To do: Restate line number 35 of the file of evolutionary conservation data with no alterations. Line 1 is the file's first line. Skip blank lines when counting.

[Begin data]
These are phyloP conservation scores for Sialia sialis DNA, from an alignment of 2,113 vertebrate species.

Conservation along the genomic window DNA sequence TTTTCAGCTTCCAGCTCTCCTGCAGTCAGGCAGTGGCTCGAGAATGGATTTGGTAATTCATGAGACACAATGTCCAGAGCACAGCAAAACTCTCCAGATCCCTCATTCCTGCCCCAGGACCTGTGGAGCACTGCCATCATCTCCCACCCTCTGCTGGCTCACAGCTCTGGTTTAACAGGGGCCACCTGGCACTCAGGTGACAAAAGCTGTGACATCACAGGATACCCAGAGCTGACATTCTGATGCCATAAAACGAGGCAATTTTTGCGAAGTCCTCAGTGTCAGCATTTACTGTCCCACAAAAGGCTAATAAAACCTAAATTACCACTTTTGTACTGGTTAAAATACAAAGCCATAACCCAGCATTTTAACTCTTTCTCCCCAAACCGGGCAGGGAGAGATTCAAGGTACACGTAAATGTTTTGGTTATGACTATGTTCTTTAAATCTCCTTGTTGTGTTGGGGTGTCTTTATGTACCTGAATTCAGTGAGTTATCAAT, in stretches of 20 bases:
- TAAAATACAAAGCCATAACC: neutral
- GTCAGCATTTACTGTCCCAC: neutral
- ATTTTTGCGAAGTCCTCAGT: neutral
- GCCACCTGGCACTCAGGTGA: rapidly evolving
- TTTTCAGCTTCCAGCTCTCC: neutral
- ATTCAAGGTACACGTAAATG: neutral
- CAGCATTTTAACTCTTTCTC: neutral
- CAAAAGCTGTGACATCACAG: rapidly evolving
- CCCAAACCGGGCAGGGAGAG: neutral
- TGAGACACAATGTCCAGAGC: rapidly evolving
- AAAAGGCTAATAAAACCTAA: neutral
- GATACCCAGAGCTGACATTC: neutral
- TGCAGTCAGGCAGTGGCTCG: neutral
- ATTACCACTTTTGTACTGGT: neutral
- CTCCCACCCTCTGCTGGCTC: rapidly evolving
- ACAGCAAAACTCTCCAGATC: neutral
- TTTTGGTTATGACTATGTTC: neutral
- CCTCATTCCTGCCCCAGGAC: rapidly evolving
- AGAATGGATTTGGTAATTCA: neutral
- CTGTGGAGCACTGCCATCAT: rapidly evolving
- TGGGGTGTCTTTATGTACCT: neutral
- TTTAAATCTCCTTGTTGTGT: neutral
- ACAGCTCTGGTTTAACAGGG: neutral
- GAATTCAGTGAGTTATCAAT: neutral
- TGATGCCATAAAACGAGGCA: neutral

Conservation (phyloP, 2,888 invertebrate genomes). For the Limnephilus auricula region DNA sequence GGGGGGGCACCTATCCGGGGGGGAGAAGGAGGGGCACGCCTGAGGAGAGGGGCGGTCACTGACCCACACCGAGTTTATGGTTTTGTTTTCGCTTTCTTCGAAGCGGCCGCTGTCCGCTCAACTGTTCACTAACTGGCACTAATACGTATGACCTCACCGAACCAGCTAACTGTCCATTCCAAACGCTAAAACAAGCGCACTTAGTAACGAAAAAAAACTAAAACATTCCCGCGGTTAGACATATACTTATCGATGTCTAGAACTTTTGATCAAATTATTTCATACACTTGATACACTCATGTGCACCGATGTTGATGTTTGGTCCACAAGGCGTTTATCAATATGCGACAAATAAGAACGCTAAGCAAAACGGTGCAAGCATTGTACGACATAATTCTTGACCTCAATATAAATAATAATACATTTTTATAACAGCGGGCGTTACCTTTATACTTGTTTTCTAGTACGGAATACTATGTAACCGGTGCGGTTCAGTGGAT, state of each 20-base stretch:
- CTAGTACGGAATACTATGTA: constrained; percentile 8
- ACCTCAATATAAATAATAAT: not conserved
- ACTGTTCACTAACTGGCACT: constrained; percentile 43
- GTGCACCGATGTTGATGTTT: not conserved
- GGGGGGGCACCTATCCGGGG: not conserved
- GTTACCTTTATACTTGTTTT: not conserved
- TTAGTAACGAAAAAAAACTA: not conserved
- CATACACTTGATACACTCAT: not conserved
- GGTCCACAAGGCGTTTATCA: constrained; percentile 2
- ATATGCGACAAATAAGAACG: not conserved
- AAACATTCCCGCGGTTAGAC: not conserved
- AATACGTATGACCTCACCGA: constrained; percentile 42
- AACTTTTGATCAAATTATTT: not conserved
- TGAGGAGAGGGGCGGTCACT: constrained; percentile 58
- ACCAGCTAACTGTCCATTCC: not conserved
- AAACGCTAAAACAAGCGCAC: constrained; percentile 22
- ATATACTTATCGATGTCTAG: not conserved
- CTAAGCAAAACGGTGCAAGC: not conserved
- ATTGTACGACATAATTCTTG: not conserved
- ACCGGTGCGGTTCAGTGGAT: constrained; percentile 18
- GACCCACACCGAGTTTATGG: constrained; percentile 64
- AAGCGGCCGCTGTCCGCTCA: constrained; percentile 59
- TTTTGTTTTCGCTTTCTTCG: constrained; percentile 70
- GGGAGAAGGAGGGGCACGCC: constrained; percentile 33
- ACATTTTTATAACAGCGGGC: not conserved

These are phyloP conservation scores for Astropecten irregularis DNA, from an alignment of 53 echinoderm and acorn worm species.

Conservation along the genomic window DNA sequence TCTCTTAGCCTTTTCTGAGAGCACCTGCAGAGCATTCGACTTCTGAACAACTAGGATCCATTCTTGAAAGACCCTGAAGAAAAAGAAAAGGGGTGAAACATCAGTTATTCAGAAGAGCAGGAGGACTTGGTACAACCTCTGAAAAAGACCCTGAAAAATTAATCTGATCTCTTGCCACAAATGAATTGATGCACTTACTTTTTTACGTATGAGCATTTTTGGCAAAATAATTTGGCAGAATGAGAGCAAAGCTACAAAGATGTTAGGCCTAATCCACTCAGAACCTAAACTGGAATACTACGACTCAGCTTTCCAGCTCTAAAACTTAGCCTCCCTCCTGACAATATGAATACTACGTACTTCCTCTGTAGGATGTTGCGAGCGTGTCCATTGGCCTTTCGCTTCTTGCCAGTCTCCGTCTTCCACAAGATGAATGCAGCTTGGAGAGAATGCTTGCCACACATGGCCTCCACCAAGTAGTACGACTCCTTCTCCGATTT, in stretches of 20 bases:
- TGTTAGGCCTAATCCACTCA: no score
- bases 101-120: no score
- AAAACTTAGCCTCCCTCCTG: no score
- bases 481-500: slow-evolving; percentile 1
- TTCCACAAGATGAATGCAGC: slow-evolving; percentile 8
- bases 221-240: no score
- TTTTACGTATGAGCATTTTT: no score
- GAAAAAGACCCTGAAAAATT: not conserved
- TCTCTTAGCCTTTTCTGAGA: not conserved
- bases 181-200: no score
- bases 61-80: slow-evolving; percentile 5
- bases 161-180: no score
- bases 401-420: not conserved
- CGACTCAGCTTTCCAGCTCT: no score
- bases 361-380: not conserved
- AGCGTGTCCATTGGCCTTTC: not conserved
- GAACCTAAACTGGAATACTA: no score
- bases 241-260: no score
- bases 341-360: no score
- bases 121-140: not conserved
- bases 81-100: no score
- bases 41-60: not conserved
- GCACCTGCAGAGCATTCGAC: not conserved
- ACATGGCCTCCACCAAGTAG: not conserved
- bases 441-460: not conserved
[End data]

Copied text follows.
- TTAGTAACGAAAAAAAACTA: not conserved